This month marks the third anniversary of FreedomWorks’ endorsement
of Rep. Renee Ellmers during her very first campaign for the U.S. House.
Ironically, Rep. Ellmers decided to commemorate the anniversary by
putting a knife in the back of the conservatives who support defunding
In response to a question she received at a town hall this past week, Rep. Ellmers
tried to explain that her low ratings from conservative organizations
had nothing to do with her voting with Democrats to expand the size of
government, but suggested that she was being unfairly singled out by
groups like the Heritage Foundation and FreedomWorks.
A cloud of photochemical smog from China drifted into Japan this week. The story highlights the fact that air pollution in China is getting worse—despite lamentations that the “world is passing us by” in clean energy.
That quote came from Steven Chu, President Obama’s then-Secretary of Energy, in 2009. Chu tendered his resignation last Friday in a letter suggesting that those who disagreed with him were living in the “Stone Age.”
Should government agencies use the best information possible? For
more than 80 years, the Labor Department has answered that question in
The Davis–Bacon Act (DBA) of 1931 requires federal construction
contractors to pay their workers at least the “prevailing wage” in their
locality. The Act charges the Labor Department with estimating these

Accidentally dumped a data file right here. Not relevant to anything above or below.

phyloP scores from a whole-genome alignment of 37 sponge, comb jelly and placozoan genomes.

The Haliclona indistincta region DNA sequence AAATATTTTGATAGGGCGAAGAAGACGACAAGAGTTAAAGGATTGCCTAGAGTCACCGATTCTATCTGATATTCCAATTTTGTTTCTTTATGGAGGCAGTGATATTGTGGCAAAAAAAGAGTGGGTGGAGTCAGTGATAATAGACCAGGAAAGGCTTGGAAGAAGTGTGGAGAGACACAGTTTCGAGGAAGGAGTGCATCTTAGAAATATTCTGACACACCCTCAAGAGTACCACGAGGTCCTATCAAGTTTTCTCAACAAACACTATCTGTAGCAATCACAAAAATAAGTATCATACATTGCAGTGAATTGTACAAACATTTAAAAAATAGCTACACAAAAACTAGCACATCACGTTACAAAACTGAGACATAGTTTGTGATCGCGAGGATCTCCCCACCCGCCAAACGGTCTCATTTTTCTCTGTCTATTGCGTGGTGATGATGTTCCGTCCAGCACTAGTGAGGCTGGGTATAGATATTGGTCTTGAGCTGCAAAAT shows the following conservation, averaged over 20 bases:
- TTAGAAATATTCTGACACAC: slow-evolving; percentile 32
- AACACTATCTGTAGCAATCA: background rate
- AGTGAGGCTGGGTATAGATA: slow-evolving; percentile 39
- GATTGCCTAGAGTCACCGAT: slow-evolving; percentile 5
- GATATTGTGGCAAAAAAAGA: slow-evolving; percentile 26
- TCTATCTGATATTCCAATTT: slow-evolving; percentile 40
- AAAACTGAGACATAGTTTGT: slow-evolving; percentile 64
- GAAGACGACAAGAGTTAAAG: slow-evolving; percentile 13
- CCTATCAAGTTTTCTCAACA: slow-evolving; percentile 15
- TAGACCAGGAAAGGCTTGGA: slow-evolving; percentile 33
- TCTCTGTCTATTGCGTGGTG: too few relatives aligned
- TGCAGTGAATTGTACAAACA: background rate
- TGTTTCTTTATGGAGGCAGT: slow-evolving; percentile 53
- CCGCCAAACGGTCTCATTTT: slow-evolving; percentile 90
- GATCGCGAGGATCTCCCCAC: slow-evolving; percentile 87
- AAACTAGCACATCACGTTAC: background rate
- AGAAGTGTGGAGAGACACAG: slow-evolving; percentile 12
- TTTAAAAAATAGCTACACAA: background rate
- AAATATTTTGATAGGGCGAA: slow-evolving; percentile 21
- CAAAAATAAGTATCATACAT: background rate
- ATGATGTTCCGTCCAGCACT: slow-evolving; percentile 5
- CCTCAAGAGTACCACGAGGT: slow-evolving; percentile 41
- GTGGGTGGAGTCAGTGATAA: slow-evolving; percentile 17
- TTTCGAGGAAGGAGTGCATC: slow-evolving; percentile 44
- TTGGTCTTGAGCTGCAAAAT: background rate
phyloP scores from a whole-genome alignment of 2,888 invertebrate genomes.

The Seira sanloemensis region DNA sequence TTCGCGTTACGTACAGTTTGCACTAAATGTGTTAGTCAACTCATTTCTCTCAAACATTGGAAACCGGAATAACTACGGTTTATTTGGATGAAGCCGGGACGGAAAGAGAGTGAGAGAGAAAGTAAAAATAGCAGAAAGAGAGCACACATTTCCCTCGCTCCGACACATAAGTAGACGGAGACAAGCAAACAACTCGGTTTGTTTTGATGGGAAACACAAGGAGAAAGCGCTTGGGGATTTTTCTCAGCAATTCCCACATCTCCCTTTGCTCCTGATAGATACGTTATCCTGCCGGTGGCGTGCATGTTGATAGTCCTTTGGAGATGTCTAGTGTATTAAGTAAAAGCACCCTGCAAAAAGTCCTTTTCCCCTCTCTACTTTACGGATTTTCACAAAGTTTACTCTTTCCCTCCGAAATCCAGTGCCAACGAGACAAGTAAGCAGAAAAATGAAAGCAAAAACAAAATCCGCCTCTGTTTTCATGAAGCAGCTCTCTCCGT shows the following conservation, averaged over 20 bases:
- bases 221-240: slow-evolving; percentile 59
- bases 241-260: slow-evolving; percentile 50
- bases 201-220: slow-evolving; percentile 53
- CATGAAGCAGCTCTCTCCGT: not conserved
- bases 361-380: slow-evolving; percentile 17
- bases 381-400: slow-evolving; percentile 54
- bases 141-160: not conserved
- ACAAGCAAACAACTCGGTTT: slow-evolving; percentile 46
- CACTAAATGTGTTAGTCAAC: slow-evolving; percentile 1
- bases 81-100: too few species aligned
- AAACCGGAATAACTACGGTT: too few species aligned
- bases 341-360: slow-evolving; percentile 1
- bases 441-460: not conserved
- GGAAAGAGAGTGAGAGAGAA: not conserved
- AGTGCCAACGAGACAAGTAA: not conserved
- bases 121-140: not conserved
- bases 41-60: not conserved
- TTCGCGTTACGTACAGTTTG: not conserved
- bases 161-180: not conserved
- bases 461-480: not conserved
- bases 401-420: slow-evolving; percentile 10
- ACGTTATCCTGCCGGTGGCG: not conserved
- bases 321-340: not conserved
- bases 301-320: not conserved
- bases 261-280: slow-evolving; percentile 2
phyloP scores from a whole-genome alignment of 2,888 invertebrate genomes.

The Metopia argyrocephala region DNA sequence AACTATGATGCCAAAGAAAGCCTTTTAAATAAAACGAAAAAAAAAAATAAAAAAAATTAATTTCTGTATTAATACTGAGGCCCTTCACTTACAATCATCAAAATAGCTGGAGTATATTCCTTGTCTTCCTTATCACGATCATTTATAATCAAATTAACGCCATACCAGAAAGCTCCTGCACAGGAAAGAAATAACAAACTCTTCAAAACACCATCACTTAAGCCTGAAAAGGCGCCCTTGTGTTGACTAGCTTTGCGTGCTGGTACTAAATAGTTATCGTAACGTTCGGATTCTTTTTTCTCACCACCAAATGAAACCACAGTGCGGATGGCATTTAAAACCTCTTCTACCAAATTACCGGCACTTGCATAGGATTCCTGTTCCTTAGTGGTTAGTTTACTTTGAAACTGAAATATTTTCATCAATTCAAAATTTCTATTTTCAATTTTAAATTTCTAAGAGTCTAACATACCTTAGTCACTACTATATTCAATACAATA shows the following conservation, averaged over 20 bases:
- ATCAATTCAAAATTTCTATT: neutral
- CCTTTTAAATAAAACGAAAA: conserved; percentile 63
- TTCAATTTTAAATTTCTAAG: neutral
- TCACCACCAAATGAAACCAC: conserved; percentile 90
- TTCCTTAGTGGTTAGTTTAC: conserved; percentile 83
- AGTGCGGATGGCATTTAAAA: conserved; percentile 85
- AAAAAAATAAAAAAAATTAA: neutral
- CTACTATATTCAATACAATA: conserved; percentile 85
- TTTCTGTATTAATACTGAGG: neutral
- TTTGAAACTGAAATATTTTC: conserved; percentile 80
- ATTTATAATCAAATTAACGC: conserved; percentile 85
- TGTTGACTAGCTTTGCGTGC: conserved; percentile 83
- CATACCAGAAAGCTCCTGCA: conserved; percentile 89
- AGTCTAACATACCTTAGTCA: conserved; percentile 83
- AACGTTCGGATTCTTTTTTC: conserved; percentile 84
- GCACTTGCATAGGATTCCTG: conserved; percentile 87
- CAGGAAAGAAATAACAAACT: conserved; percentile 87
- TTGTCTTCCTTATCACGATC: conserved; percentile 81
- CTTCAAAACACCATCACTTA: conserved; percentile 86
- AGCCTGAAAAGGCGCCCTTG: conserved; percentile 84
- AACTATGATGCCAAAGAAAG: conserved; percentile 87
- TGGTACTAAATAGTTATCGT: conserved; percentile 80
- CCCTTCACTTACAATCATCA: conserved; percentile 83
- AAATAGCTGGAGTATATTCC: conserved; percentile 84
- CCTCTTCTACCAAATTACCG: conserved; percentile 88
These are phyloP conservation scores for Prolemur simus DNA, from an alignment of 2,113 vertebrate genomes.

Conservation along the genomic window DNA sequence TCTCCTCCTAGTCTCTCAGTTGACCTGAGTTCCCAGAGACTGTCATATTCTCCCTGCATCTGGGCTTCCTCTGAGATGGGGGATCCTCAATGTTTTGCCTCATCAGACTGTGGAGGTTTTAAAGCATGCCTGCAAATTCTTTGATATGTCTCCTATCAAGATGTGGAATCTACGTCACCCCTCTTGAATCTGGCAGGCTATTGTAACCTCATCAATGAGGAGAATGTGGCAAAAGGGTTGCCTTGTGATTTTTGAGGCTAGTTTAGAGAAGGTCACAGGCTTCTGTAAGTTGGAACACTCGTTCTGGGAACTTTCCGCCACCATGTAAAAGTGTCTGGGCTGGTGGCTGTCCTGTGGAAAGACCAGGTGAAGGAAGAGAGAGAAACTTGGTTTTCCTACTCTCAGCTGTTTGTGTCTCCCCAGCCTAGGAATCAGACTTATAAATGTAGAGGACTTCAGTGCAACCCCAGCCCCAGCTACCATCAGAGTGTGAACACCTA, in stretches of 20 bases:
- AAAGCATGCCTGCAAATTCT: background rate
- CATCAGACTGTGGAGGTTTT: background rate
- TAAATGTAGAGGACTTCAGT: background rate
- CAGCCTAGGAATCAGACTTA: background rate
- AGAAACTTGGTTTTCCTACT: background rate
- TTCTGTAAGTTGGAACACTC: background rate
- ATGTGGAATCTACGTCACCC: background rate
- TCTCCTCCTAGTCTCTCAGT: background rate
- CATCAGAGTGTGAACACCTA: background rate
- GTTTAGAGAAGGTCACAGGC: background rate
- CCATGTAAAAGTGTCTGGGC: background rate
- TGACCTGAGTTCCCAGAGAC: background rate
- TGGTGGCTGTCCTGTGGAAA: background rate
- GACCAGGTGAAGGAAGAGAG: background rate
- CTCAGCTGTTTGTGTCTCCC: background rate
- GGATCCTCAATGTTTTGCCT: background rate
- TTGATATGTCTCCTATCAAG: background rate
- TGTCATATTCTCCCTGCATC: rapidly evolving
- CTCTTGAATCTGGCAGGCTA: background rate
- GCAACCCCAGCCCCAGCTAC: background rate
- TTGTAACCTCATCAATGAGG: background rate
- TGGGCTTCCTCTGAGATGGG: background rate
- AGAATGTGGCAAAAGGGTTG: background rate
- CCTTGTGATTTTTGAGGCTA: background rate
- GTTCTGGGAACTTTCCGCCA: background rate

prevailing wage rates. Fortunately, the Labor Department has a dedicated
agency that specializes in calculating such labor statistics.
Labor Secretary Hilda Solis resigned on January 22. It would be
beneficial if President Obama’s next Labor Secretary would do more to
protect workers from union corruption. An Office of Inspector General
(OIG) audit released last year finds that the Office of Labor Management
Standards (OLMS) is missing most violations of union financial disclosure requirements.
Then-Senator John F. Kennedy (D–MA) helped write the Labor-Management
Reporting and Disclosure Act (LMRDA) in the wake of major union
The Congressional Research Service (CRS) stirred controversy last year when
it released a study claiming that tax rates do not influence economic growth.
Predictably, those who favor higher taxes used the flimsy report to bolster
their backward argument that raising tax rates, as Congress and President Obama
did with the fiscal cliff deal, would not further slow our economy.
The CRS report was not based on robust statistical analysis, but on simple
correlations that reveal little about the impact of tax rates on the economy.